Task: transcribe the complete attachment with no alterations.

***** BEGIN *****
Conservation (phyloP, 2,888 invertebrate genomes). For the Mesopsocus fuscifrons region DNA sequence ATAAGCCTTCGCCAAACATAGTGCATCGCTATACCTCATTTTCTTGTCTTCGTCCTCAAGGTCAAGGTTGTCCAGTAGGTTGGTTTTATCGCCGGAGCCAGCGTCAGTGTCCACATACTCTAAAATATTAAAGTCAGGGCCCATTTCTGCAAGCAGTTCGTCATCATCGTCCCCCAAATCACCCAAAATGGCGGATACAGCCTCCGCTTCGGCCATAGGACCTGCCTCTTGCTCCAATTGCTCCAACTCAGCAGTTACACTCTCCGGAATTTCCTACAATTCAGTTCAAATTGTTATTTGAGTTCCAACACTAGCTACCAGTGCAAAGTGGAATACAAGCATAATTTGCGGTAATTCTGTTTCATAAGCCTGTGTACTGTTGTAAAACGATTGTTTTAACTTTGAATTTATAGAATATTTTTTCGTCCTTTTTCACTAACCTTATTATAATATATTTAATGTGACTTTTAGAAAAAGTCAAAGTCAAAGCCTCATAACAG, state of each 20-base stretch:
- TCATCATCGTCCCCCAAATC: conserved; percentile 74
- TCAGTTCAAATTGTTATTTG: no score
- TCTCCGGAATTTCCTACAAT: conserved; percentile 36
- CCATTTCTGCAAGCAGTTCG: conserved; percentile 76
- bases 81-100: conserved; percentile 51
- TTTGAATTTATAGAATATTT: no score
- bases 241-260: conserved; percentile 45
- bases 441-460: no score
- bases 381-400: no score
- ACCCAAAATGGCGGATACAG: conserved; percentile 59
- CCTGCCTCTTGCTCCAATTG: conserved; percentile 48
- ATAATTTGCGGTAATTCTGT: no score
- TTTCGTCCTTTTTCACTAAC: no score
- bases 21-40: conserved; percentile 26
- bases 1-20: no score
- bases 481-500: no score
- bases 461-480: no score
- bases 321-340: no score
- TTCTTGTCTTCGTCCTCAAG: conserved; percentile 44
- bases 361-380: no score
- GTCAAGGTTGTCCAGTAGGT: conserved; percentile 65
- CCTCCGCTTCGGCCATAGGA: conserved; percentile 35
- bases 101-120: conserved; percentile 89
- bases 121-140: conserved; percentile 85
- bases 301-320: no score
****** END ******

Conservation (phyloP, 2,888 invertebrate genomes). For the Mesopsocus fuscifrons region DNA sequence ATAAGCCTTCGCCAAACATAGTGCATCGCTATACCTCATTTTCTTGTCTTCGTCCTCAAGGTCAAGGTTGTCCAGTAGGTTGGTTTTATCGCCGGAGCCAGCGTCAGTGTCCACATACTCTAAAATATTAAAGTCAGGGCCCATTTCTGCAAGCAGTTCGTCATCATCGTCCCCCAAATCACCCAAAATGGCGGATACAGCCTCCGCTTCGGCCATAGGACCTGCCTCTTGCTCCAATTGCTCCAACTCAGCAGTTACACTCTCCGGAATTTCCTACAATTCAGTTCAAATTGTTATTTGAGTTCCAACACTAGCTACCAGTGCAAAGTGGAATACAAGCATAATTTGCGGTAATTCTGTTTCATAAGCCTGTGTACTGTTGTAAAACGATTGTTTTAACTTTGAATTTATAGAATATTTTTTCGTCCTTTTTCACTAACCTTATTATAATATATTTAATGTGACTTTTAGAAAAAGTCAAAGTCAAAGCCTCATAACAG, state of each 20-base stretch:
- TCATCATCGTCCCCCAAATC: conserved; percentile 74
- TCAGTTCAAATTGTTATTTG: no score
- TCTCCGGAATTTCCTACAAT: conserved; percentile 36
- CCATTTCTGCAAGCAGTTCG: conserved; percentile 76
- bases 81-100: conserved; percentile 51
- TTTGAATTTATAGAATATTT: no score
- bases 241-260: conserved; percentile 45
- bases 441-460: no score
- bases 381-400: no score
- ACCCAAAATGGCGGATACAG: conserved; percentile 59
- CCTGCCTCTTGCTCCAATTG: conserved; percentile 48
- ATAATTTGCGGTAATTCTGT: no score
- TTTCGTCCTTTTTCACTAAC: no score
- bases 21-40: conserved; percentile 26
- bases 1-20: no score
- bases 481-500: no score
- bases 461-480: no score
- bases 321-340: no score
- TTCTTGTCTTCGTCCTCAAG: conserved; percentile 44
- bases 361-380: no score
- GTCAAGGTTGTCCAGTAGGT: conserved; percentile 65
- CCTCCGCTTCGGCCATAGGA: conserved; percentile 35
- bases 101-120: conserved; percentile 89
- bases 121-140: conserved; percentile 85
- bases 301-320: no score